Welcome back to my walkthrough of how to use the new profiler in Visual Studio Team System 2005. If you are unfamiliar with the new profiler, check out the first part of my walkthrough to get some basic info about the profiler. In the last section of this walkthrough, we looked at all the different access points where you can start up a new performance session from. In this section, we’re going to look at how to configure our performance session properties to customize the profiler for our specific application. We have tried to provide users with default settings that will work well for the broadest range of users. But, since each application is unique, you will almost always need to tweak some settings to get the best profiling data.

 

The first location to configure performance session properties is under the Tools->Options page in Visual Studio, shown in the picture below. This page lets you configure settings relating to all performance sessions, not just the currently active session. Pulling up the tools options menu, you can see the new Performance Tools tab below Environment, in the left hand menu bar. Under the Performance Tools tab there is a single page of options, shown below. The first option, a radio button to show time as CPU clock ticks or Milliseconds, is pretty self explanatory. The next option lets you select how many functions are shown in summary view. Summary view is the first view that you see when analyzing a performance run, it lists the top X functions in terms of total number of calls, total number of calls to function and all child functions and total time taken by function. I’ll go deeper into these statistics when I cover this view in a later walkthrough. For now, adjusting the number here adjusts the X in the summary view, so you can see more or fewer function in that view. The last option is serialize symbols, this option packs symbols in with your .VSP files so that you can copy them and read them on different systems without chasing down symbols files. .VSP files are the files that are generated with each run of the profiler, they will be discussed more in the next walkthrough.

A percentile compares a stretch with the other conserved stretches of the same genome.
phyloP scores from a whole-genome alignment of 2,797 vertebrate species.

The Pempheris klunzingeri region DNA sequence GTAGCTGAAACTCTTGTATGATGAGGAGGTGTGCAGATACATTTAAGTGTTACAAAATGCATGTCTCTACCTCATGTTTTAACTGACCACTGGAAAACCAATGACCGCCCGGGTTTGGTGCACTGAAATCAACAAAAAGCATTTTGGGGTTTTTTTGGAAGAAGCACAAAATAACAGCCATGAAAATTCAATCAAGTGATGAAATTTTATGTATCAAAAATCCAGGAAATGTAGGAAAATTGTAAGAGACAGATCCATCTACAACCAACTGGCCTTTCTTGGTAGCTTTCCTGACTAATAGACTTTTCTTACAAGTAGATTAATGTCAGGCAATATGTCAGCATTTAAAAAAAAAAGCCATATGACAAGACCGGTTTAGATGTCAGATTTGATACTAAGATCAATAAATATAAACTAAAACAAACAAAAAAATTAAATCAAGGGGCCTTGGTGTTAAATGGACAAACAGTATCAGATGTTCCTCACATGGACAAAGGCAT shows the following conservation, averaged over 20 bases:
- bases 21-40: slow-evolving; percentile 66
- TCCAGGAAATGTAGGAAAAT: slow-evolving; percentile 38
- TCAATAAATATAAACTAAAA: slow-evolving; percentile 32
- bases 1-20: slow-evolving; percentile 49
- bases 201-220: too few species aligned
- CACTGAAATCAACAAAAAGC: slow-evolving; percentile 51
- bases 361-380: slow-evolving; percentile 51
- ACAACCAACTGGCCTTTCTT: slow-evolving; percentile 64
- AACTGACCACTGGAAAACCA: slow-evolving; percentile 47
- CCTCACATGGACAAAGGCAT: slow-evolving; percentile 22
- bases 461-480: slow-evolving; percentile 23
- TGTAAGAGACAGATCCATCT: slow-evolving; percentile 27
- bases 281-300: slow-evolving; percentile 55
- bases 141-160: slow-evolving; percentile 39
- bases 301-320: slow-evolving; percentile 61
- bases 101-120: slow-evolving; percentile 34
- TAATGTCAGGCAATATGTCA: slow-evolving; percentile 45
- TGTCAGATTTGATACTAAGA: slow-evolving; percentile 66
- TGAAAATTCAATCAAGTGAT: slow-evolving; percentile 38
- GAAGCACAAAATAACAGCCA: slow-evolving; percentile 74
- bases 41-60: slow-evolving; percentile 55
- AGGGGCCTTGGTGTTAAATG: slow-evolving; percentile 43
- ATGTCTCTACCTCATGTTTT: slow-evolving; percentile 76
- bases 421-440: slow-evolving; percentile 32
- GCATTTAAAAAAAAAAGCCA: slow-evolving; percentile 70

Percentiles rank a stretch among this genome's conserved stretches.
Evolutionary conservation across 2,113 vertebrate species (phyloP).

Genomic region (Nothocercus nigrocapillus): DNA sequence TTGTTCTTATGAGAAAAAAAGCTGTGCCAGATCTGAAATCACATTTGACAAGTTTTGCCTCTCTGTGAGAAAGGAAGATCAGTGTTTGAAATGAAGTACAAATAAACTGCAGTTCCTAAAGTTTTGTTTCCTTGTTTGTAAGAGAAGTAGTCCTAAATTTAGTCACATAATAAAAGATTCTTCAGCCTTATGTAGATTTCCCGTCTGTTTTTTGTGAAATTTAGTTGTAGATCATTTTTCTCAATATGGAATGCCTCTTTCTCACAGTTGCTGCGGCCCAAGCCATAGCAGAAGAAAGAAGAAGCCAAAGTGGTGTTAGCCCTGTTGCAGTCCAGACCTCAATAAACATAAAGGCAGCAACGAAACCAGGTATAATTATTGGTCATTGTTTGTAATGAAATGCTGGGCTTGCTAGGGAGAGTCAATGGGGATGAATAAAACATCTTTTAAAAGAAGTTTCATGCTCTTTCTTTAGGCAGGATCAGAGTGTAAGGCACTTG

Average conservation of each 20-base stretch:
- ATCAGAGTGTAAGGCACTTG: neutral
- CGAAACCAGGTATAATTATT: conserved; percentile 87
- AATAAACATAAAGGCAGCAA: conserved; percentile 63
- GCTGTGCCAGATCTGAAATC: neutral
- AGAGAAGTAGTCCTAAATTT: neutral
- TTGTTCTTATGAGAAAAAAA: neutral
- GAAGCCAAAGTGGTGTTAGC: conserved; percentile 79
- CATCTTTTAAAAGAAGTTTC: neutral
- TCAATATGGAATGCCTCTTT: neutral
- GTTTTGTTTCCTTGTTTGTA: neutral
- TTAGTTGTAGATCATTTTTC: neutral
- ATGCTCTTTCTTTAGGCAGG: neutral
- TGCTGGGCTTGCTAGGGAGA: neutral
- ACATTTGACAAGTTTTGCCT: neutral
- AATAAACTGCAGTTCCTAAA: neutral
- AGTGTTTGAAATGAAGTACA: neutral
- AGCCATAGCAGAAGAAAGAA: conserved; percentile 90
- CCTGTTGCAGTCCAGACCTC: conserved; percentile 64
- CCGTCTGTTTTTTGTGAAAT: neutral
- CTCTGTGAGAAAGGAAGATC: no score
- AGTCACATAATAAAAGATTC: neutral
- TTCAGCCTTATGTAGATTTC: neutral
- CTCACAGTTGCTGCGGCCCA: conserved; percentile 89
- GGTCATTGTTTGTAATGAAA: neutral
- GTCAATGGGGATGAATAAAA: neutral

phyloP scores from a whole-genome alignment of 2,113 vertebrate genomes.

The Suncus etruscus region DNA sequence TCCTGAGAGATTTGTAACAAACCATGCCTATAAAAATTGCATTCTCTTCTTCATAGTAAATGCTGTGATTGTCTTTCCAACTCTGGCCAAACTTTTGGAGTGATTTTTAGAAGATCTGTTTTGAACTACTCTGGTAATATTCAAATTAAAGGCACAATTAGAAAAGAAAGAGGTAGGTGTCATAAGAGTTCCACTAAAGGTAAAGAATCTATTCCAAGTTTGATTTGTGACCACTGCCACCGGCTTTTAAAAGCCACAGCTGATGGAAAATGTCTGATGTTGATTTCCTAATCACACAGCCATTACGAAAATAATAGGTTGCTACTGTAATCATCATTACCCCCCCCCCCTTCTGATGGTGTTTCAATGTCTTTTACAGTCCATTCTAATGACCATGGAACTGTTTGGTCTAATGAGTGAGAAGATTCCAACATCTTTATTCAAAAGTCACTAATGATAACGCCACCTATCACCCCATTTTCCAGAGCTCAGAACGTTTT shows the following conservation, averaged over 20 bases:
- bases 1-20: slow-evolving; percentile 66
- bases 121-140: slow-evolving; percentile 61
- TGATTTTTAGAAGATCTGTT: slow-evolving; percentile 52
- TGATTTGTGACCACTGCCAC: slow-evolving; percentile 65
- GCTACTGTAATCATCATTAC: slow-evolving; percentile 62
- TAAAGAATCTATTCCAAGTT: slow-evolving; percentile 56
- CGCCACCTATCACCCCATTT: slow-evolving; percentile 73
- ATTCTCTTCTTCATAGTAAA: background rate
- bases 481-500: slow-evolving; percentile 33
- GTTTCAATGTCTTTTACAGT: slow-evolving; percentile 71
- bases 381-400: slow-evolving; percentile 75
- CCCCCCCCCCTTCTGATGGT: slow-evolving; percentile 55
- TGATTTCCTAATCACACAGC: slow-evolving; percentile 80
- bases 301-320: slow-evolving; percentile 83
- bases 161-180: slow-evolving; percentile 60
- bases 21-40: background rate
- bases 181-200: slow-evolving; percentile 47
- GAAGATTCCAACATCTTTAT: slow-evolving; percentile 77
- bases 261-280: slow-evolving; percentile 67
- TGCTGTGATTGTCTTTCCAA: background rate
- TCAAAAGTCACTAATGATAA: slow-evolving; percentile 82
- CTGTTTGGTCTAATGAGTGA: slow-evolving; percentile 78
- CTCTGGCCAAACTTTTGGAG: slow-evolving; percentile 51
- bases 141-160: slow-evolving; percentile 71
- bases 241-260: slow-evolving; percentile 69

The next spot to adjust performance session settings is in the properties page for the performance session, shown below. When you create a performance session, there is a new window opened called Performance Explorer. This window is for managing all of your performance sessions and .VSP files (and it’s the topic of my next walkthrough). To adjust the properties for a specific performance session, right click on a session (top level item in the view) and select properties from the menu. There are eight different property pages for a performance session, starting with the General page.

 

 

The first selection on the General page, is to select either sampling or instrumentation mode for profiling. If you want a brief rundown of sampling versus instrumentation, check part one of my walkthrough. The next option is for setting .NET memory allocation profiling and .NET object lifetime profiling. If you are profiling a .NET application, then these options can come in very handy. Enabling allocation information will tell you how many instances of objects were allocated, and enabling lifetime allocation information will tell you how long the profiled program held on to objects. With any garbage collection language this kind of knowledge is valuable in diagnosing performance issues, as large objects may be kept in memory for much longer then you had anticipated. The last section on this page contains options for the .VSP files that you will create each profiling run. You can choose the location to place the files, and you can choose to append a timestamp to the files.